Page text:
As water resources become limited, agricultural producers must resort to alternative sources for irrigation, including municipal reclaimed water which may contain impurities such as salts that can adversely impact irrigation management practices and crop yield. To test the effects of salinity on plant growth and nutrient composition under greenhouse conditions, zinnia (Zinnia elegans) was produced under two different subirrigation management regimes and exposed to various concentrations of NaCl to simulate the crop production challenges associated with poor water quality. Plants received either short- or long-cycle subirrigation to achieve differing levels of potting medium saturation at each irrigation event. Plants under these two irrigation management regimes were challenged with NaCl at concentrations up to 1.5 g·L−1 or 3 dS·m−1 . Zinnia plants accumulated more Na in shoot tissues as salinity in the irrigation water increased from 0 to 1.5 g·L−1. The electrical conductivity (EC) in the potting medium also increased over time, and the rate of leaf area expansion decreased with increasing levels of salinity in the irrigation water. Short-cycle irrigation management has been shown to increase fertilizer and water use efficiency (WUE), thereby reducing the costs associated with these resources and also reducing the environmental impacts of agricultural crop production. In our study, the medium under short-cycle subirrigation management had lower gravimetric water content (GWC), both before and after irrigation, than the medium under long-cycle subirrigation, but the drier medium conditions did not increase susceptibility to salt injury. Furthermore, plants grown under short-cycle irrigation management for 4 to 6 weeks accumulated less Na in shoot tissue than plants grown under long-cycle irrigation management. Sodium accumulation in the shoot tissues was a product of both the amount of sodium in the irrigation solution and the amount of water used by the plant over time. Therefore, short-cycle subirrigation can be used as an effective water management technique even when raw water quality is poor as represented by elevated salinity. Our research indicates that zinnia can be irrigated with saline water up to 0.5 g·L−1 NaCl (an EC of 1 dS·m−1) in a 5-week production cycle without adverse effects on growth.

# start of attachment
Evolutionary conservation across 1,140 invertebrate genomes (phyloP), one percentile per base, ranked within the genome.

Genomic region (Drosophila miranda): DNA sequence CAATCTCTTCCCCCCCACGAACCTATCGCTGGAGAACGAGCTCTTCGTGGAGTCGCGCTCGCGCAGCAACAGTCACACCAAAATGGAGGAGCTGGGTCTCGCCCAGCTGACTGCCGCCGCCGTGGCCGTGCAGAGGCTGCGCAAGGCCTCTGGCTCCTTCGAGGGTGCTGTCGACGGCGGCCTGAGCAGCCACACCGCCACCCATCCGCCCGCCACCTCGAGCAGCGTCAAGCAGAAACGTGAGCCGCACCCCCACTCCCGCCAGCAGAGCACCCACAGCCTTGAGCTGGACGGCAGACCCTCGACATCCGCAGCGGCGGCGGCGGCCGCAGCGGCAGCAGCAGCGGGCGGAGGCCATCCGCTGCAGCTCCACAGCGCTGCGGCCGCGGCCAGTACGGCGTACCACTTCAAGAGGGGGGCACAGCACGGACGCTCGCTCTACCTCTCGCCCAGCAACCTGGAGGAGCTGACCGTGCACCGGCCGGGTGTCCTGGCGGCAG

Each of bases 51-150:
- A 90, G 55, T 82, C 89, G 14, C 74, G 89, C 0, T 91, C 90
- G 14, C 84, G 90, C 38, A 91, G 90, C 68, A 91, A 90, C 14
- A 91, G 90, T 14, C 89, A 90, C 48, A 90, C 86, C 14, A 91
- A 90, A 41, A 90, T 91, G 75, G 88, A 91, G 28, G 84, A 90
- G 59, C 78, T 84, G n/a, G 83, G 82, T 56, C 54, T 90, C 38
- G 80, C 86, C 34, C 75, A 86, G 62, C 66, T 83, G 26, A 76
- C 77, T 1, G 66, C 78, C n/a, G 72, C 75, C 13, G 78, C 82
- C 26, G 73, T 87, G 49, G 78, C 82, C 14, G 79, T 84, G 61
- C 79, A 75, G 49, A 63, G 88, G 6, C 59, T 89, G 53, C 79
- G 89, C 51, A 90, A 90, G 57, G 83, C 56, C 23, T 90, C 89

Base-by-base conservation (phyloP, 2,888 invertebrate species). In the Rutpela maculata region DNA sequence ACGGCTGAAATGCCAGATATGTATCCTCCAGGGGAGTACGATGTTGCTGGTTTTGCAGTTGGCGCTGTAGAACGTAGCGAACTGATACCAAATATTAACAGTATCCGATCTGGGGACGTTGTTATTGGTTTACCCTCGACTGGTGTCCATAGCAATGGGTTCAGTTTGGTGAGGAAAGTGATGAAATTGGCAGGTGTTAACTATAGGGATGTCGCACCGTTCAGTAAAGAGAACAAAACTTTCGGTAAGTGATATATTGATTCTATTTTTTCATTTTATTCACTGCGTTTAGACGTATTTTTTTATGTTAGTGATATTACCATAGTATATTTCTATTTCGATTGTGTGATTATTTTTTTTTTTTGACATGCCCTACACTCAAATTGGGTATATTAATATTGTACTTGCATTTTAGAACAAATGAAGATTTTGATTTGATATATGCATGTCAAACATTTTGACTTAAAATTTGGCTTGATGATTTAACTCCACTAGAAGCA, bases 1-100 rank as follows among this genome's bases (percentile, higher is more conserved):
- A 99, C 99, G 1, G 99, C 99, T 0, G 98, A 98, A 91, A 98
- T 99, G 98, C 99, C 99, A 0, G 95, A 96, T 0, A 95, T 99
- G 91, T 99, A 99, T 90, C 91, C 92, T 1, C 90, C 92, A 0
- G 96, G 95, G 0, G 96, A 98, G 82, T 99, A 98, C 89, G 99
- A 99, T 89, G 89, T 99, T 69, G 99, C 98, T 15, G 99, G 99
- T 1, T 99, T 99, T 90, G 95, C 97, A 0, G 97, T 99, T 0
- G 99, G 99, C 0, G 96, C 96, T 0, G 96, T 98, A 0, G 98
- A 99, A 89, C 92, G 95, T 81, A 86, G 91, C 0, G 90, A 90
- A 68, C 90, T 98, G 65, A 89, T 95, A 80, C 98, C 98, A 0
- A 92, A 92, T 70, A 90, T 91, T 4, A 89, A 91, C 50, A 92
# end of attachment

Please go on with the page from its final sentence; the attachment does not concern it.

In this paper we review our research of light effects on tomato production. It was demonstrated that, during the production of greenhouse tomatoes, the total fruit yield, as well as time of harvest, was related to light. The date of harvest was inversely correlated with the amount of light the crop received during the seedling phase of growth, while fruit weight was positively correlated with light during the production phase. Additionally, we present information that shows that light was most effective in promoting fruit development between 15 and 45 days after flowering. Some of these relationships were quantified and used to develop a predictive model to help a grower plan a tomato crop to meet market demand. The concept of the Single-cluster Tomato Production System was developed, and the rewards of using our understanding of plant-environment interactions to control plant growth and, therefore maxim&profits were shown. Furthermore, the need to create a more dynamic model and the methods for doing so were discussed.